So it isn’t press night – because you were at another show then. You arrive at the box office and say politely: “Hello. My name’s Susan Elkin. There should be a press comp for me for this performance. And a programme, I hope, because I’m reviewing it for Magazine X or Y?”
Susan Elkin chats to Justin Cooke, CEO of Digital Theatre. Digital Theatre offers access to films of live theatre, ballet, opera and classical concerts to individual subscribers and educational institutions.
I stand by everything I write in any review and will not make changes just because someone’s feelings may be a bit bruised. In fact I’m not prepared even to discuss it. We’re all grown up. If you invite a critic then criticism is what you’ll get. Accept it with grace.
The RSC provide resources, support, workshops and more to help children to start Shakespeare earlier, do it on their feet and see it live as set out in the RSC’s 2006 Manifesto, Stand Up For Shakespeare.
In a vibrant, growing but overcrowded industry, which is also swamped with good young people desperate to be part of it, the ability to create work independently has never mattered more.
Last Thursday [while much of the UK was still on holiday], I attended the press conference at which Michelle Terry revealed her first season at The Globe. And the dynamics in the room were fascinating.
Children – for the most part, don’t find filth and innuendo funny even if they understand it. Actually, neither do I if it’s there simply because it’s smutty. A joke has to be really clever to work for me and clichéd sex/lavatorial gags rarely are. Filth for its own sake is a turn-off.
If you’re looking for a present, bound to make your beloved theatre person giggle all Christmas morning, then West End Producer’s shiny new book is the obvious 2017 choice.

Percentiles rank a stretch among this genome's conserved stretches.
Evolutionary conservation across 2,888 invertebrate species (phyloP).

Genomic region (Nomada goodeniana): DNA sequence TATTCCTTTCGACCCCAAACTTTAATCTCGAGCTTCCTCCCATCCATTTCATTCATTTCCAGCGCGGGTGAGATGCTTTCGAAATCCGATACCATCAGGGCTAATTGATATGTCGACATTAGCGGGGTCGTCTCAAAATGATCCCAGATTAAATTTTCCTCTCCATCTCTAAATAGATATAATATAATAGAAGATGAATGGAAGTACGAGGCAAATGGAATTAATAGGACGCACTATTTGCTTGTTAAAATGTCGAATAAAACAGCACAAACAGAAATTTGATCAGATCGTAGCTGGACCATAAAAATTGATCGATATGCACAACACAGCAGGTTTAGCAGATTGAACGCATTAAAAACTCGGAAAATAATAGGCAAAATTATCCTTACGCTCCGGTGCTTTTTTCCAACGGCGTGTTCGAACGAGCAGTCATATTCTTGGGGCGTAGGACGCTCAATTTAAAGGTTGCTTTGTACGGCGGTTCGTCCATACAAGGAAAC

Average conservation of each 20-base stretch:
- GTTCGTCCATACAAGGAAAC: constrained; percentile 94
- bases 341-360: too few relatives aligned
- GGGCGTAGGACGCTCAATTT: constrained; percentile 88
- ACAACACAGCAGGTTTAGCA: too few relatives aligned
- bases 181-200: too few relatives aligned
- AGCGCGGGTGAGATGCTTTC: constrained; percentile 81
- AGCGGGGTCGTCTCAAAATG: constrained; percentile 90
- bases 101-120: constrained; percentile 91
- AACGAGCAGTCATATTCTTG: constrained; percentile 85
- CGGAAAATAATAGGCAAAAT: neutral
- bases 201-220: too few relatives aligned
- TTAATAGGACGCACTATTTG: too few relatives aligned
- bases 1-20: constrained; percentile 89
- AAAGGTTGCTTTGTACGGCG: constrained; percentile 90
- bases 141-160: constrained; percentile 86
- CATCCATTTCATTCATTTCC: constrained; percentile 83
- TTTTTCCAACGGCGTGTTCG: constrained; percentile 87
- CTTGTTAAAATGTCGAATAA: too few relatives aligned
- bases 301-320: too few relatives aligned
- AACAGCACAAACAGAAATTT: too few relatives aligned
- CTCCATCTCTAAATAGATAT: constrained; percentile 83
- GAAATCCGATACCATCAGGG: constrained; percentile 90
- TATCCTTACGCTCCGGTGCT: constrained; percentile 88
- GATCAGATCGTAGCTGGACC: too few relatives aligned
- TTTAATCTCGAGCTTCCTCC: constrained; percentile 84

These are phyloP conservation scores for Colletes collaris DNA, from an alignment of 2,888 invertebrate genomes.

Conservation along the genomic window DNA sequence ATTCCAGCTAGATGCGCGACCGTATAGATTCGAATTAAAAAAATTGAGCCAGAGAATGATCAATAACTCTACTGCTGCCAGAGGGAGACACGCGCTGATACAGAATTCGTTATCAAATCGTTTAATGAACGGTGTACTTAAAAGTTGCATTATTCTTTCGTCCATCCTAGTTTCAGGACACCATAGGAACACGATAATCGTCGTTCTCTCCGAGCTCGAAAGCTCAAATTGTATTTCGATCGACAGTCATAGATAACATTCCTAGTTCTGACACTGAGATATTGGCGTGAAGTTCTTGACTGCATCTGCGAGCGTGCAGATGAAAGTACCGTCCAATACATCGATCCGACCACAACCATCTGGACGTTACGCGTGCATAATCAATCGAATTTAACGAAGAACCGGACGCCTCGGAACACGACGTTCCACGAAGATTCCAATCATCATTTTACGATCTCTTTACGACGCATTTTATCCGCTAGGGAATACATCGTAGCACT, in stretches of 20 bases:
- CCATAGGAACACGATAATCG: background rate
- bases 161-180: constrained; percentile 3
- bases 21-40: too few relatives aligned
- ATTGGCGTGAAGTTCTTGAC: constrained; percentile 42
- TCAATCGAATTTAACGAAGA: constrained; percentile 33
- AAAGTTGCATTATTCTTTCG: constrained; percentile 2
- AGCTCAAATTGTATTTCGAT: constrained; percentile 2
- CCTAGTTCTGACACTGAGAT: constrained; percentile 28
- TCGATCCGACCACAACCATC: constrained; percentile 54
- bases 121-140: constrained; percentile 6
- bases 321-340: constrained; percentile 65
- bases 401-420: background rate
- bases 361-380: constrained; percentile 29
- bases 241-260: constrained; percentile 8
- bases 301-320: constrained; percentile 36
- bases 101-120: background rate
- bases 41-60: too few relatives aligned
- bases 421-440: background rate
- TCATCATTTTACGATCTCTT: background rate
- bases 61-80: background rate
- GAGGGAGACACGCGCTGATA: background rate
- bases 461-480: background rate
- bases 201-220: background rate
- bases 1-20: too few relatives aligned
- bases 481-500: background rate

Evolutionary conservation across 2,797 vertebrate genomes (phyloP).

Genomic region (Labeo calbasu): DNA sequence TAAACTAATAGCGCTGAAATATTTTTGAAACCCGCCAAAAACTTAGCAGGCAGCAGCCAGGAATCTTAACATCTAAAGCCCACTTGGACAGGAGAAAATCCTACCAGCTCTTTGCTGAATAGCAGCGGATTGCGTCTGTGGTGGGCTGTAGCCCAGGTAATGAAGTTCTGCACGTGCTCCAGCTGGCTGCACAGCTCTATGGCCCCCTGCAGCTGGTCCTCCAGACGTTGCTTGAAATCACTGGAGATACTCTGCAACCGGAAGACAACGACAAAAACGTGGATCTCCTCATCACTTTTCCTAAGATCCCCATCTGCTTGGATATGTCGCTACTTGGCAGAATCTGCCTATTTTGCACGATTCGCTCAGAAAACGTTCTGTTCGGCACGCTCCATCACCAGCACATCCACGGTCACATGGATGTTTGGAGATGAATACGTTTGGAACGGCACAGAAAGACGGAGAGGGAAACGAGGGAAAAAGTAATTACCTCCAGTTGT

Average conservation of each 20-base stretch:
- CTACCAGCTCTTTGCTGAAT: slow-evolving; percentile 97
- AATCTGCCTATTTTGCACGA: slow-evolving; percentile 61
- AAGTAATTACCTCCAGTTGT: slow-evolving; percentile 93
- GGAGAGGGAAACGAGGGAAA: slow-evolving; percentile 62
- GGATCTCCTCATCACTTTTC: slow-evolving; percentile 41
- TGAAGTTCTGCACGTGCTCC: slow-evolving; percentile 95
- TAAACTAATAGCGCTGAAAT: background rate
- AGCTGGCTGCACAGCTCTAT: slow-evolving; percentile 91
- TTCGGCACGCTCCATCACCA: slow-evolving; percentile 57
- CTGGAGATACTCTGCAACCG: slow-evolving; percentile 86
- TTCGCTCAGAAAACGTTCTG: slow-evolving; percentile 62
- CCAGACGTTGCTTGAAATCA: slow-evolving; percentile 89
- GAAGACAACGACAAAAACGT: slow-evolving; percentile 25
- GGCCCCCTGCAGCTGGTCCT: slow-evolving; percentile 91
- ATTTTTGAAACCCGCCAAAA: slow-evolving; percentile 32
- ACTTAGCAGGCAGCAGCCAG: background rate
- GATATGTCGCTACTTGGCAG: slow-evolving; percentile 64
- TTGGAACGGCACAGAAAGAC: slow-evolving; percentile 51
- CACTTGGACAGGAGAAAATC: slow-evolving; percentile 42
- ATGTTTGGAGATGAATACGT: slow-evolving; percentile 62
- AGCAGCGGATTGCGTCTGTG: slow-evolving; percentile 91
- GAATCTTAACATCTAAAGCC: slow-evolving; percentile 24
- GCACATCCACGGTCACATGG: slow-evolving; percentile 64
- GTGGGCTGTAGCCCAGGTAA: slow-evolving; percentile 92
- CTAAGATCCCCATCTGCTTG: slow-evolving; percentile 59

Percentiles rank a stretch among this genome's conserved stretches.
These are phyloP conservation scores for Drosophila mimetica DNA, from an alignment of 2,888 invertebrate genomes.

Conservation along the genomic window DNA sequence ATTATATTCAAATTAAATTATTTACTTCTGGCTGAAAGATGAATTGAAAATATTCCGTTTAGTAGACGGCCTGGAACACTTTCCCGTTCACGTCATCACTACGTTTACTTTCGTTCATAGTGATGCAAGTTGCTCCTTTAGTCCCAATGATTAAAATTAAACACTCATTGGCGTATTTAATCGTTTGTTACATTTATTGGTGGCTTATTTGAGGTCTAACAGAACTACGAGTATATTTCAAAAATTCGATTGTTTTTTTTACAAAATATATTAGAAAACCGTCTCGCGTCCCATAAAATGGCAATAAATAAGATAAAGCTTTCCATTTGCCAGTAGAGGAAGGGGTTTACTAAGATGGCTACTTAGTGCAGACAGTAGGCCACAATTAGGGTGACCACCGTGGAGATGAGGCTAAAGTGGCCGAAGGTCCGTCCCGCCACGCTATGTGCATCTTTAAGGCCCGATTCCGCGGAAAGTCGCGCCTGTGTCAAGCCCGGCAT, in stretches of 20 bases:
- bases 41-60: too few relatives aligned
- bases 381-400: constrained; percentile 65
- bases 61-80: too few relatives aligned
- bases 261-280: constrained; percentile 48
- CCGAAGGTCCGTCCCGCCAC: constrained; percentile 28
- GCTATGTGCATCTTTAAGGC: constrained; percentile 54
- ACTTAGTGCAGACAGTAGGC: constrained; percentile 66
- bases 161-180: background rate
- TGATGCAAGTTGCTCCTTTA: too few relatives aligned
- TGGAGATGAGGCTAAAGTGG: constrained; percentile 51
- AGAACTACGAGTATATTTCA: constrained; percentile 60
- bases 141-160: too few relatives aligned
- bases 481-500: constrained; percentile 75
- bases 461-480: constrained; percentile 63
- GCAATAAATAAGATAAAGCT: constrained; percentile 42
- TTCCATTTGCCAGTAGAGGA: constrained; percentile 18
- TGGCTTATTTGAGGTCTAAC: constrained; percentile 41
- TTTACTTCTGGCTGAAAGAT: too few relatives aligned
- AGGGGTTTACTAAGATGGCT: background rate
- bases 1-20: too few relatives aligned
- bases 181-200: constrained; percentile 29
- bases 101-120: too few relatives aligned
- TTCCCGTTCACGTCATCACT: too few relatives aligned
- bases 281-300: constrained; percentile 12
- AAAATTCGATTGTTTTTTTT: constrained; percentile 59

The world’s largest Shakespeare Festival ends this week after 292 performance nights in theatres all over the country. I refer, of course, to Shakespeare Schools Foundation which, every year gets 30,000 or so school students on their feet performing Shakespeare.
I have followed the success of Fourth Monkey Training Company, which launched in 2010, almost since before it was a twinkle in Steve Green’s eye.
Best of all though, are the articles. This time there’s a new one by Bruce Wall (wonderful man who changes lives every day) about his pioneering work in prisons and one by Anthony Holmes on creating good showreels – among others.
“Pray you, undo this button: thank you Sir” is probably not the most memorable line in the play although it’s a neat example of Shakespeare tucking his stage directions into the script as usual. Lear is at the very end of his life and physically weak. So he asks Kent and Edgar for a tiny bit of practical assistance.
Few bits of theatre news have delighted me more this year than hearing that Marlowe Theatre, Canterbury, has taken possession of the Poor Priests Hospital in Stour Street – a large, iconic history-filled 14th century (in parts) building which until recently housed the rather lacklustre Canterbury Heritage Museum.
Things and times change and there are plenty of newer schools doing things differently but worth considering even though they don’t yet qualify for funding so students have to be self-financing.
The problem is that there’s a very fine line between enthusiastic engagement and disruptive behaviour. And if one person’s enjoyment of a show spoils someone else’s by, for instance, making so much noise that neighbouring audience members can’t hear the actors, then that’s not on.
A Day by the Sea is beautifully written, nicely observed, often witty and very compelling in the hands of director, Tricia Thorns and her cast.
It’s time to sing the praises of Theatre Centre – the new writing company specialising in young audience work, based in Shoreditch Town Hall.
Last week I attended an event at Royal Opera House. In effect, it was a press briefing to introduce the new season and raise awareness of the range of ROH’s other work. So I was mildly amused that there was a lounge suit dress code.
In his 1903 play Man and Superman, George Bernard Shaw famously observed that ‘He, who can, does. He, who cannot, teaches’. And it still hits the nail on the head.
If you really want to perform, or become a theatre technician, then you almost certainly need the hands-on approach of a drama school with at least 30 hours tuition a week, people with proper industry experience to teach you, lots of opportunities to perform and all the rest of it. It must be practical if it’s to be vocational.